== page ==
Experimental Psychology: 10 Examples & Definition

experimental psychology exmaples and definition, explained below

Experimental psychology refers to studying psychological phenomena using scientific methods. Originally, the primary scientific method involved manipulating one variable and observing systematic changes in another variable.

Today, psychologists utilize several types of scientific methodologies.

Experimental psychology examines a wide range of psychological phenomena, including: memory, sensation and perception, cognitive processes, motivation, emotion, developmental processes, in addition to the neurophysiological concomitants of each of these subjects.

Studies are conducted on both animal and human participants, and must comply with stringent requirements and controls regarding the ethical treatment of both.

Definition of Experimental Psychology

Experimental psychology is a branch of psychology that utilizes scientific methods to investigate the mind and behavior.

It involves the systematic and controlled study of human and animal behavior through observation and experimentation.

Experimental psychologists design and conduct experiments to understand cognitive processes, perception, learning, memory, emotion, and many other aspects of psychology. They often manipulate variables (independent variables) to see how this affects behavior or mental processes (dependent variables).

The findings from experimental psychology research are often used to better understand human behavior and can be applied in a range of contexts, such as education, health, business, and more.

Experimental Psychology Examples

1. The Puzzle Box Studies (Thorndike, 1898)
Placing different cats in a box that can only be escaped by pulling a cord, and then taking detailed notes on how long it took for them to escape allowed Edward Thorndike to derive the Law of Effect: actions followed by positive consequences are more likely to occur again, and actions followed by negative consequences are less likely to occur again (Thorndike, 1898).

2. Reinforcement Schedules (Skinner, 1956)
By placing rats in a Skinner Box and changing when and how often the rats are rewarded for pressing a lever, it is possible to identify how each schedule results in different behavior patterns (Skinner, 1956). This led to a wide range of theoretical ideas around how rewards and consequences can shape the behaviors of both animals and humans.

3. Observational Learning (Bandura, 1980)
Some children watch a video of an adult punching and kicking a Bobo doll. Other children watch a video in which the adult plays nicely with the doll. By carefully observing the children’s behavior later when in a room with a Bobo doll, researchers can determine if television violence affects children’s behavior (Bandura, 1980).

4. The Fallibility of Memory (Loftus & Palmer, 1974)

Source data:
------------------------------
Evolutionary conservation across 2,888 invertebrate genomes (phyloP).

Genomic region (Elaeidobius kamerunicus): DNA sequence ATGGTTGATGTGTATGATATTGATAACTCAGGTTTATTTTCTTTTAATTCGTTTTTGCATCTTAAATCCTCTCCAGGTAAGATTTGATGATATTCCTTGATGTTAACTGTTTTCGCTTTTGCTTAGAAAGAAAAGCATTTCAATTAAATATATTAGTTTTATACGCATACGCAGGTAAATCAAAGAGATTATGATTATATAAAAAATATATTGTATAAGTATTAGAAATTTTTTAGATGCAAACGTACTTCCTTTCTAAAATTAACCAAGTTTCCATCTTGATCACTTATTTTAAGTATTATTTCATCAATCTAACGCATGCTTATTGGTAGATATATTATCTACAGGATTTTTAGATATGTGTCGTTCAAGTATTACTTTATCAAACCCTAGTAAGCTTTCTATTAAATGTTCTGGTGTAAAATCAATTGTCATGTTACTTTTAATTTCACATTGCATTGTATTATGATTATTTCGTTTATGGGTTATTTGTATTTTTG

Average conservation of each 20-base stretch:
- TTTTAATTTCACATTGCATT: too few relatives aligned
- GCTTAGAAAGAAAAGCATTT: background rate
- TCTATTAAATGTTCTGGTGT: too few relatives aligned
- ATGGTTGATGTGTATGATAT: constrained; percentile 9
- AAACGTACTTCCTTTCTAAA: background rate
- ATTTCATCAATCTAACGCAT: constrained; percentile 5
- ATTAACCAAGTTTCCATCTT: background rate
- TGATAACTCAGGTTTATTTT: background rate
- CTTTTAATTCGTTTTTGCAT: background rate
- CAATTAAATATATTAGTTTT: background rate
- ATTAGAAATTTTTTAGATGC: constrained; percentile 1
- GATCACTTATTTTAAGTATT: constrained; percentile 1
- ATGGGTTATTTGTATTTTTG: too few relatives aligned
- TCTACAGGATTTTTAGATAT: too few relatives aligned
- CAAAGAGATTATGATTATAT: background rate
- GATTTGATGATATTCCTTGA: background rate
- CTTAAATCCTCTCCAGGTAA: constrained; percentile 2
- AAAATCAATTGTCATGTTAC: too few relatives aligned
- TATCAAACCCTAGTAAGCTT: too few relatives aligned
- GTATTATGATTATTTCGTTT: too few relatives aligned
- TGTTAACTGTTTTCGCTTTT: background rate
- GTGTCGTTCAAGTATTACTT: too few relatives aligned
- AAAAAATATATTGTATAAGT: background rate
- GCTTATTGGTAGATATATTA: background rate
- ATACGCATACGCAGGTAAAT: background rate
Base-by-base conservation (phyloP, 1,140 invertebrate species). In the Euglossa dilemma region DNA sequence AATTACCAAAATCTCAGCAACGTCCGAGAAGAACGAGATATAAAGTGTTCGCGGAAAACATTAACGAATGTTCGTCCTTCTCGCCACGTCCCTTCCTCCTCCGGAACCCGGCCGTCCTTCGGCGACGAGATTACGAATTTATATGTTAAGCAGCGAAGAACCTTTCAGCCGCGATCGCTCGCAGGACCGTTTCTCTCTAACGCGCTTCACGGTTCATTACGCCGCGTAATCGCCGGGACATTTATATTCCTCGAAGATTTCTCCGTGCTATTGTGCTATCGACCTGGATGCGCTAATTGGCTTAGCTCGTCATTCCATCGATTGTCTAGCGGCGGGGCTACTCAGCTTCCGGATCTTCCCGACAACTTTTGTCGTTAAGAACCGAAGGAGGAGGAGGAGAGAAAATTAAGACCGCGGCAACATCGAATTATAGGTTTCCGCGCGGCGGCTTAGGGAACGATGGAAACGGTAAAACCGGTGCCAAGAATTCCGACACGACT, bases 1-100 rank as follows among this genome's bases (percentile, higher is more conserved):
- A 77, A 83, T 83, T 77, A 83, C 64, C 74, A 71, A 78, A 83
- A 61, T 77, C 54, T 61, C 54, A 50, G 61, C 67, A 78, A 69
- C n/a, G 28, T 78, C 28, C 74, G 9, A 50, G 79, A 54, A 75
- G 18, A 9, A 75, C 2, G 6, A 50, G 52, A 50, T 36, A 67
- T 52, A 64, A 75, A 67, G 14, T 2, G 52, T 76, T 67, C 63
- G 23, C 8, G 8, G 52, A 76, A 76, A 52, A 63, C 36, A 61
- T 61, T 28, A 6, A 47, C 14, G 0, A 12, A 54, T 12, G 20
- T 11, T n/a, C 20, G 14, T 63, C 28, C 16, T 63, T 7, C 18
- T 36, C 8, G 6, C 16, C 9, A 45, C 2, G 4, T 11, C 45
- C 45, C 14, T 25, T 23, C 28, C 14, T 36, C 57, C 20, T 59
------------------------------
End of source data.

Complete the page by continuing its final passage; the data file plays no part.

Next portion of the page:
A group of participants watch the same video of two cars having an accident. Two weeks later, some are asked to estimate the rate of speed the cars were going when they “smashed” into each other. Some participants are asked to estimate the rate of speed the cars were going when they “bumped” into each other. Changing the phrasing of the question changes the memory of the eyewitness.

5. Intrinsic Motivation in the Classroom (Dweck, 1990)
To investigate the role of autonomy on intrinsic motivation, half of the students are told they are “free to choose” which tasks to complete. The other half of the students are told they “must choose” some of the tasks. Researchers then carefully observe how long the students engage in the tasks and later ask them some questions about if they enjoyed doing the tasks or not.

6. Systematic Desensitization (Wolpe, 1958)
A clinical psychologist carefully documents his treatment of a patient’s social phobia with progressive relaxation. At first, the patient is trained to monitor, tense, and relax various muscle groups while viewing photos of parties. Weeks later, they approach a stranger to ask for directions, initiate a conversation on a crowded bus, and attend a small social gathering. The therapist’s notes are transcribed into a scientific report and published in a peer-reviewed journal.

7. Study of Remembering (Bartlett, 1932)
Bartlett’s work is a seminal study in the field of memory, where he used the concept of “schema” to describe an organized pattern of thought or behavior. He conducted a series of experiments using folk tales to show that memory recall is influenced by cultural schemas and personal experiences.

8. Study of Obedience (Milgram, 1963)
This famous study explored the conflict between obedience to authority and personal conscience. Milgram found that a majority of participants were willing to administer what they believed were harmful electric shocks to a stranger when instructed by an authority figure, highlighting the power of authority and situational factors in driving behavior.

9. Pavlov’s Dog Study (Pavlov, 1927)
Ivan Pavlov, a Russian physiologist, conducted a series of experiments that became a cornerstone in the field of experimental psychology. Pavlov noticed that dogs would salivate when they saw food. He then began to ring a bell each time he presented the food to the dogs. After a while, the dogs began to salivate merely at the sound of the bell. This experiment demonstrated the principle of “classical conditioning.”